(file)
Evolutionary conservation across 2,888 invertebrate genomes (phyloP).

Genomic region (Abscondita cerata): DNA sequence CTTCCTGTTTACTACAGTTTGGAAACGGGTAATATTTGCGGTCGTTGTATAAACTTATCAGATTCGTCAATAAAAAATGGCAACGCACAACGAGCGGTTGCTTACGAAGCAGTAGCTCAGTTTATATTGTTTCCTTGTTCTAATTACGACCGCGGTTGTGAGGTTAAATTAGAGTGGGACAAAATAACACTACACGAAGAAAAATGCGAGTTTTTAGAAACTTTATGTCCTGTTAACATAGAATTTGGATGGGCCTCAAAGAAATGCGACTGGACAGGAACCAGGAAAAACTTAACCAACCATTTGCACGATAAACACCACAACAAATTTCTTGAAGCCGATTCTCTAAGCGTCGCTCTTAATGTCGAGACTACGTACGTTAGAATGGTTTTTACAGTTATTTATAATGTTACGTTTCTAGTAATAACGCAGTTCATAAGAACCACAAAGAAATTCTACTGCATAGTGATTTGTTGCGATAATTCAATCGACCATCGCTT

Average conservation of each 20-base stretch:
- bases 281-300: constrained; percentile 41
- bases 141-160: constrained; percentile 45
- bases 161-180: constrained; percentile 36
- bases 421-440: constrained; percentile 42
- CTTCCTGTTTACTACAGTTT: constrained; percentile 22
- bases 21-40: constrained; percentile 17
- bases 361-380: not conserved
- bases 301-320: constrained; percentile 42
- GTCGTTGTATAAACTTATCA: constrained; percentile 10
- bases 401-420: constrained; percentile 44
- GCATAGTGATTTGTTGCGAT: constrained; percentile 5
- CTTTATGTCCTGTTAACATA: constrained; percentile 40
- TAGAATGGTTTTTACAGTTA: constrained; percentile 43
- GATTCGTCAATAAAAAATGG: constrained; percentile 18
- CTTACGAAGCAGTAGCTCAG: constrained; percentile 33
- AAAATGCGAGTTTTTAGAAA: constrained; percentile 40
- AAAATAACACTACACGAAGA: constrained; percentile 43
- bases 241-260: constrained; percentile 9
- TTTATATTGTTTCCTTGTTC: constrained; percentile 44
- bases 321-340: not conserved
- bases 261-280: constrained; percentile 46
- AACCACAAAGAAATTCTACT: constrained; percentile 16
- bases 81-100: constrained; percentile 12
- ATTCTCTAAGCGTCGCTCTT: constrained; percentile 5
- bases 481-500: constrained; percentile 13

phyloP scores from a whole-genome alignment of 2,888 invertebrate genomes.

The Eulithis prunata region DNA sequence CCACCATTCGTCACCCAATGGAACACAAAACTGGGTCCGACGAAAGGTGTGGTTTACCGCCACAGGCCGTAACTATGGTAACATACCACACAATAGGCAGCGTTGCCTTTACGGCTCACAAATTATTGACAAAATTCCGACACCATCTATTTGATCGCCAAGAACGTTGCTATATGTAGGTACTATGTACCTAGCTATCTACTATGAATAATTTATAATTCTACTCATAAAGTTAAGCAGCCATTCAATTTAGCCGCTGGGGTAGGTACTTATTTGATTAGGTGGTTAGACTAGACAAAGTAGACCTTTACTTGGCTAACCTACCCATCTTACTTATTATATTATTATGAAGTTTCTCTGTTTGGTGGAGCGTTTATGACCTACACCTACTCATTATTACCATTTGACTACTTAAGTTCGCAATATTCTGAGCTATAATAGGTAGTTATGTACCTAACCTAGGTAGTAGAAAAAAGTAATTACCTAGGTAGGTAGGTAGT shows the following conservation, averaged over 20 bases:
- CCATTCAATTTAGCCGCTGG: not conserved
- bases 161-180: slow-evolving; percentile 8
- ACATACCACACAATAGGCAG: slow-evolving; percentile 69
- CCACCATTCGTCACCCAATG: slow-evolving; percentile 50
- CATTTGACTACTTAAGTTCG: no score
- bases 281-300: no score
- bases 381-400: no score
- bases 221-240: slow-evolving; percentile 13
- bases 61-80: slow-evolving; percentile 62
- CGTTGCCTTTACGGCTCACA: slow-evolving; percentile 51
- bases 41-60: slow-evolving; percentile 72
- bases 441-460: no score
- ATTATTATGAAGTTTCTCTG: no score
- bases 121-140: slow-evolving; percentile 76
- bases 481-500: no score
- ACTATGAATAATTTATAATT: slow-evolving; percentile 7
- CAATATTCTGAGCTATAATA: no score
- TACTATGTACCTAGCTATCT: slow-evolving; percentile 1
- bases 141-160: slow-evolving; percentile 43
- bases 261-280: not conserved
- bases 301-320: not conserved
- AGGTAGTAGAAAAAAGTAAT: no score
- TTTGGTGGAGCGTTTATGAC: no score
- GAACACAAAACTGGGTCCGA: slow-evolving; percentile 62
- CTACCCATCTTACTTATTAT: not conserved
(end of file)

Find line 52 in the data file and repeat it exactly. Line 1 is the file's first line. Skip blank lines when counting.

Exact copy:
- AGGTAGTAGAAAAAAGTAAT: no score